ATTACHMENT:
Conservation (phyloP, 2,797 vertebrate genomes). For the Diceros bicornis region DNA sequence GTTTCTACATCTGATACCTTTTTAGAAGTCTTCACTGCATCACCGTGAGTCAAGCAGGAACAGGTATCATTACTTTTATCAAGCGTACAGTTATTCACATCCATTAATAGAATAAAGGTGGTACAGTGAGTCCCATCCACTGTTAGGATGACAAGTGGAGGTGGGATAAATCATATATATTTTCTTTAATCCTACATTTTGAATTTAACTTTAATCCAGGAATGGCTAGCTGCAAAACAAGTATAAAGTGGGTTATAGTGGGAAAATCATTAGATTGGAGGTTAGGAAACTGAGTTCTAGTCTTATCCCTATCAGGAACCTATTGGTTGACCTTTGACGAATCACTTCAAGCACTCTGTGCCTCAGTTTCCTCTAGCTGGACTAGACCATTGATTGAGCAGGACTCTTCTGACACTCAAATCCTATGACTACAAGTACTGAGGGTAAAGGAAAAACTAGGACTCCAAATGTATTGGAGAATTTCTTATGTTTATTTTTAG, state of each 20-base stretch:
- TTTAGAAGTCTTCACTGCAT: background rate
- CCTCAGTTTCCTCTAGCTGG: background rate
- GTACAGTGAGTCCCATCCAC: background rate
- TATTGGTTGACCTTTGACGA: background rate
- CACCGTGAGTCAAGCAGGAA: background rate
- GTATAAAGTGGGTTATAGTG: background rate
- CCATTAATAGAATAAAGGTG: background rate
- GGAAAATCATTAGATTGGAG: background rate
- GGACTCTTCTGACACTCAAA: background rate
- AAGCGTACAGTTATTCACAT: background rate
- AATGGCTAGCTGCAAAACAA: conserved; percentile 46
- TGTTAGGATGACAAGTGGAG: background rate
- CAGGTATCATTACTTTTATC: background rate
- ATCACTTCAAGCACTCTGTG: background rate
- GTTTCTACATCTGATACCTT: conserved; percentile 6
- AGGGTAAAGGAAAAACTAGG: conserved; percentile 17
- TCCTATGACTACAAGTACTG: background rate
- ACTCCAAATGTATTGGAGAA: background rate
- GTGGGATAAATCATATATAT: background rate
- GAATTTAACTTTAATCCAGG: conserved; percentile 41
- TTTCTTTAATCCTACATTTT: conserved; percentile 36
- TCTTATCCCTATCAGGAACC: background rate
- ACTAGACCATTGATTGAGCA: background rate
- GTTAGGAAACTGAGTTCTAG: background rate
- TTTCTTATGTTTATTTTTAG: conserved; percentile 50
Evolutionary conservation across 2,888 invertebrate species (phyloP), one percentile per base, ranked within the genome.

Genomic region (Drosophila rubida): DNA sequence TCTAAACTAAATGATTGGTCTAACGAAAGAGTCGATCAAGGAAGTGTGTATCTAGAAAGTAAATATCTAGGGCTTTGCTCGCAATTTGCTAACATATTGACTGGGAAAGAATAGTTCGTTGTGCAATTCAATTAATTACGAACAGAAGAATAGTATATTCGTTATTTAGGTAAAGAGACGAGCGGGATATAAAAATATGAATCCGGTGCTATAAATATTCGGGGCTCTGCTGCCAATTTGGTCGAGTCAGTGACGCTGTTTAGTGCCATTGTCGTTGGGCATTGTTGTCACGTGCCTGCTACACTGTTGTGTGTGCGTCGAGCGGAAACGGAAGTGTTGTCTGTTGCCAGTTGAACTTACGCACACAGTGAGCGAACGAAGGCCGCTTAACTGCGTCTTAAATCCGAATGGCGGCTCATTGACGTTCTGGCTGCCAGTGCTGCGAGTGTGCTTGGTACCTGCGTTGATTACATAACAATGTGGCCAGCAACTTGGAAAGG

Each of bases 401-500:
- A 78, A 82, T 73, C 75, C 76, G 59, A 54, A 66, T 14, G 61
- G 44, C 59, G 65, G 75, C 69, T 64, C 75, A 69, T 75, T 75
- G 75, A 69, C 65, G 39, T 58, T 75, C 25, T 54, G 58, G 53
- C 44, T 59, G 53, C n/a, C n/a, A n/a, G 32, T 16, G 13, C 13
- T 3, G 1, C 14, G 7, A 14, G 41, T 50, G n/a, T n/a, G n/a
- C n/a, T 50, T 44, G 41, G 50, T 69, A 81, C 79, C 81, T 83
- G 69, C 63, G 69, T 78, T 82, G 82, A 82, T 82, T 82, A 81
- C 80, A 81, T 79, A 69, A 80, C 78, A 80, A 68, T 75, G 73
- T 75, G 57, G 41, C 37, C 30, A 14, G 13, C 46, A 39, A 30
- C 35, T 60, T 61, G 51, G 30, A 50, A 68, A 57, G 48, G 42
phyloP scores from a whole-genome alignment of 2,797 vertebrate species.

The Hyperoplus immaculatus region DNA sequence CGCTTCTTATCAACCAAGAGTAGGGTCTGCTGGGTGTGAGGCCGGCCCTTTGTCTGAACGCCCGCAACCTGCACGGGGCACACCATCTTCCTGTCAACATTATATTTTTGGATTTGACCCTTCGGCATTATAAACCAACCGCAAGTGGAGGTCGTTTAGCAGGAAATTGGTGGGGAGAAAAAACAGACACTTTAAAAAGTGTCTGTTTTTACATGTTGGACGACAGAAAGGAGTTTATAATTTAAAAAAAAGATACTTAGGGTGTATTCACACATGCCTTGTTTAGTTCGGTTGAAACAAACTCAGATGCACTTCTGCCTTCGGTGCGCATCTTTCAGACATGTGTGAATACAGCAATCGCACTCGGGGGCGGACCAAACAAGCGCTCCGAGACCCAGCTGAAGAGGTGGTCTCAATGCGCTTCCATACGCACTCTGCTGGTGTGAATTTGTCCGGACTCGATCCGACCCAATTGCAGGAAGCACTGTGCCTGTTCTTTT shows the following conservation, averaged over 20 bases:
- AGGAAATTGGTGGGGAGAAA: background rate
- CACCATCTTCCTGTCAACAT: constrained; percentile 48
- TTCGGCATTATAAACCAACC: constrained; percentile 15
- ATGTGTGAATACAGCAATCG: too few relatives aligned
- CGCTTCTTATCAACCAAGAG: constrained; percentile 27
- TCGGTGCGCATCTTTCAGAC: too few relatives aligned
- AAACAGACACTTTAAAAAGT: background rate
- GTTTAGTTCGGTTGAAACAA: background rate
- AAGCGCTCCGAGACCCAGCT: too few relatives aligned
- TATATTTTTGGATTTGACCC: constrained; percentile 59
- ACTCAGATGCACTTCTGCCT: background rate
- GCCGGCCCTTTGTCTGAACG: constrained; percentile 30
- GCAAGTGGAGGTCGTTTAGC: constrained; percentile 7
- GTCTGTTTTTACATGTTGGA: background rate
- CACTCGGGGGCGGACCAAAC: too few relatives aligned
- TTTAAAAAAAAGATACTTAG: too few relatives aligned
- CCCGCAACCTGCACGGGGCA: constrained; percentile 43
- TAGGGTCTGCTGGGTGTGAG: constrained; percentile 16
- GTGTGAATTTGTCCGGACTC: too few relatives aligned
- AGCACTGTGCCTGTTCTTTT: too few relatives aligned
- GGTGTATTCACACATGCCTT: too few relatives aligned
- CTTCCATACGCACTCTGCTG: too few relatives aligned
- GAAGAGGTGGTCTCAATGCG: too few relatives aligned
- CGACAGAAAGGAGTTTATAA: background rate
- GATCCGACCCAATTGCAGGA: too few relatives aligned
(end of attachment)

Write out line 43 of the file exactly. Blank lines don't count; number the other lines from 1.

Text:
- CACCATCTTCCTGTCAACAT: constrained; percentile 48